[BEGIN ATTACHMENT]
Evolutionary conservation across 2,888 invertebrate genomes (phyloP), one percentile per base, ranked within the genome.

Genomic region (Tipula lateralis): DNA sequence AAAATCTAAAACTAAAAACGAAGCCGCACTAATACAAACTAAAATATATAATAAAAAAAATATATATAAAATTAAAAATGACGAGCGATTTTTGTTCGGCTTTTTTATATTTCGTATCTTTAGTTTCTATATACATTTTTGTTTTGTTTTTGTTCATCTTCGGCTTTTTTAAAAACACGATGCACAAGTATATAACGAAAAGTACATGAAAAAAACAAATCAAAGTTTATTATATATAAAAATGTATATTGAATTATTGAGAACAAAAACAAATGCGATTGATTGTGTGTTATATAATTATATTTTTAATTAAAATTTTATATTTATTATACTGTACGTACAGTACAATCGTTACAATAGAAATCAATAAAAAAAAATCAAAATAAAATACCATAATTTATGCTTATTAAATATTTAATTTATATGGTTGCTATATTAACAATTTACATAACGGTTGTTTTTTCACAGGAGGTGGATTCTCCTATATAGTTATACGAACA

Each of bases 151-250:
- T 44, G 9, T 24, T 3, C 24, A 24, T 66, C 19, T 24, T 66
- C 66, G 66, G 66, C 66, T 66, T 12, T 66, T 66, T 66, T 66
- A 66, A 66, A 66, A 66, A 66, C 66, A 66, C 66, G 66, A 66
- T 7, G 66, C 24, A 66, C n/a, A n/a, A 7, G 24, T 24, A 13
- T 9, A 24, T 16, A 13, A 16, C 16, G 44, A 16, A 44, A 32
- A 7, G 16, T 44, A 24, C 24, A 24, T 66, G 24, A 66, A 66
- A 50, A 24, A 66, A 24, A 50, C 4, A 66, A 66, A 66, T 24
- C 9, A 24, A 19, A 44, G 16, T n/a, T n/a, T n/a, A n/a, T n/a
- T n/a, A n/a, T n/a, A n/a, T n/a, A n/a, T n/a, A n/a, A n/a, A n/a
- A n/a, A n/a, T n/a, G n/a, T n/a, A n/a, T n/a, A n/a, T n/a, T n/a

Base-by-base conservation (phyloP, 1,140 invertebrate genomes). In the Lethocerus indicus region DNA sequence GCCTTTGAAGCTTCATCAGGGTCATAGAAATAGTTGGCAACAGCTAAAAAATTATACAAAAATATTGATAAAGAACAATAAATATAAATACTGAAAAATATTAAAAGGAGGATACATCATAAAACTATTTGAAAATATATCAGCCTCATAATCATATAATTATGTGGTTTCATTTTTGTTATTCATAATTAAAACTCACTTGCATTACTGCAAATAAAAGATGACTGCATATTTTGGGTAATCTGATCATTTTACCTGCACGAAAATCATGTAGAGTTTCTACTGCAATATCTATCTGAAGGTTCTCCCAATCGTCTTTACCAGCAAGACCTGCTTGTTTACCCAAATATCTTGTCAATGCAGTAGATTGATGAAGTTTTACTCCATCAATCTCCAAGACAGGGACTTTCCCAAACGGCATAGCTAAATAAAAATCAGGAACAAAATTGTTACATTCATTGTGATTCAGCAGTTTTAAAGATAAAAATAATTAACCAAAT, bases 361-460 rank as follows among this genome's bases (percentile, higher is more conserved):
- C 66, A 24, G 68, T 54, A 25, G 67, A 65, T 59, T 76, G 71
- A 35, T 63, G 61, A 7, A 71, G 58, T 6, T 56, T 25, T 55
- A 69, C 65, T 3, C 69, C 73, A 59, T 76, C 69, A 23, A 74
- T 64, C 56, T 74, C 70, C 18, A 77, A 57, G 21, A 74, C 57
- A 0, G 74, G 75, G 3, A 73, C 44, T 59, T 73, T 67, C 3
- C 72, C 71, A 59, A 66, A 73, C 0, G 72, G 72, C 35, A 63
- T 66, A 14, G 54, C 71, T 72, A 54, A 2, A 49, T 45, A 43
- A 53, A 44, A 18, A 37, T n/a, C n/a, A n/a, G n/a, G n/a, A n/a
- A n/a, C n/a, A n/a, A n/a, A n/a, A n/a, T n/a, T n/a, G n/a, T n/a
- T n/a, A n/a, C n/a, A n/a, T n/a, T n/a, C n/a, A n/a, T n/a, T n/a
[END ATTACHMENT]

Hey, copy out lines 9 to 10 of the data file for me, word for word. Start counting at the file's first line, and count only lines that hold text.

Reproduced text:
- A 7, G 16, T 44, A 24, C 24, A 24, T 66, G 24, A 66, A 66
- A 50, A 24, A 66, A 24, A 50, C 4, A 66, A 66, A 66, T 24